photo by PRA

photo by PRA

In my prior blog post, I mentioned that certain types of clients may be in need of greater assistance in separating issues that are or may be important from those that are less significant. No matter the client, however, it is crucial for the transactional attorney to be able to identify issues that are worth fighting over from those that are not (or, at least, are not worth fighting over for as long or as hard as other issues). In other words, a lawyer needs to be able to appreciate both where on a spectrum from insignificant to critically important an issue falls for a client, as well as the likelihood that the matter will be one the other party will be willing to negotiate. In doing so, the attorney can scale mountains where necessary and simply step over molehills.

Of course, this “issue continuum” will be different for each client and, likely, for each transaction for that client. The more you know about your client and how and why the transaction fits into their future plans, desires, and strategies, the better equipped you will be to determine where in the client’s range of importance each open issue falls. Communication with a client or a client’s representatives is crucial.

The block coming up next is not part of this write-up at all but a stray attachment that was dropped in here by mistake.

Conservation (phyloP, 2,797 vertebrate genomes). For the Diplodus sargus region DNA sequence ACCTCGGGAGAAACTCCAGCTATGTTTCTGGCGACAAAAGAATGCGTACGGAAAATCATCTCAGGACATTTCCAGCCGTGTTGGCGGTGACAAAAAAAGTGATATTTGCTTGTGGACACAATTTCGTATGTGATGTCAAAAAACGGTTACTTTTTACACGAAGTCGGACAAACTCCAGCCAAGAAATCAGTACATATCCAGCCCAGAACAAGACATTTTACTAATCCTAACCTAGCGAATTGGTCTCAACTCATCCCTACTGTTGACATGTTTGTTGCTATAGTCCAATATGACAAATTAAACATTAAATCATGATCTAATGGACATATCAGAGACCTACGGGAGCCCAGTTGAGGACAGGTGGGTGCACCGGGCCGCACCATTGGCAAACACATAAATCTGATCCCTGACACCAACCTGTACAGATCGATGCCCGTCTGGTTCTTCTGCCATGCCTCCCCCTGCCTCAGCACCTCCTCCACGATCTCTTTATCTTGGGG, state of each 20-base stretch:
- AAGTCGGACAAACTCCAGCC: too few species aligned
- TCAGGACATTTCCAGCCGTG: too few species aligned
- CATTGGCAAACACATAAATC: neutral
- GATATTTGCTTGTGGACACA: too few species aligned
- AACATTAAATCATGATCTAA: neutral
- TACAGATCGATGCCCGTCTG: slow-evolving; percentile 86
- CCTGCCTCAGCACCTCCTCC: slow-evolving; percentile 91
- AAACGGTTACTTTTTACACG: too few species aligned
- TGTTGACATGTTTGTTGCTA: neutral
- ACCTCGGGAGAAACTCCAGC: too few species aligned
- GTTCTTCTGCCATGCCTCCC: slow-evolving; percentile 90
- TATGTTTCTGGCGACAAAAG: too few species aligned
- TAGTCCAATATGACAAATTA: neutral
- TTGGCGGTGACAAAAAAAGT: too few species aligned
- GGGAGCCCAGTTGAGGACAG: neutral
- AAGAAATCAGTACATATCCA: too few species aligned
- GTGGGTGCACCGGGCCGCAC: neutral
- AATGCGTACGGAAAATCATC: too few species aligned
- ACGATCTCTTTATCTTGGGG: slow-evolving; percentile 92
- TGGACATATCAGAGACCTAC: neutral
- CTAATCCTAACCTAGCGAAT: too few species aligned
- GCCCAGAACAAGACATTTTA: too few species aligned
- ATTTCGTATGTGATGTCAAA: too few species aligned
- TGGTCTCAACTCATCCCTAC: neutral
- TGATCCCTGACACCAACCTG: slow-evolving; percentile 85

The client’s perspective is only one part of the question, however. The importance of specific provisions, and how much time and effort to invest in negotiating their terms, may also hinge on other factors such as: the likely relevance of the provision; the monetary considerations attached to it; the level of magnitude that the other party to the transaction places on the issue; and, in certain situations, whether the clause is one that applies to multiple transactions. For example, in negotiating a lease on behalf of a tenant for a small space inside a traditional “power” shopping center, there may be little chance that the landlord will modify the standard lease clause concerning the allocation of the award or awards with respect to eminent domain. Even if you feel the provision is unfair or unreasonable, unless you have reason to expect a taking may be likely to occur or there are specific, unique damages that your client might incur related to a condemnation, it is probably an issue in which you would be wise not to invest much time and effort.

While zealous representation is a cornerstone of the practice of law, clients greatly appreciate attorneys that understand the “real world”. Recognizing which issues are the most important and are themselves mountains that must be climbed to forge a deal, and which issues are molehills that can be avoided with minimal effort and resource expenditure, go a long way to making a lawyer a “Deal Maker” and not a “Deal Breaker” in the eyes of their clients.

by Todd A. Schafer, Member, Dawda, Mann, Mulcahy & Sadler PLC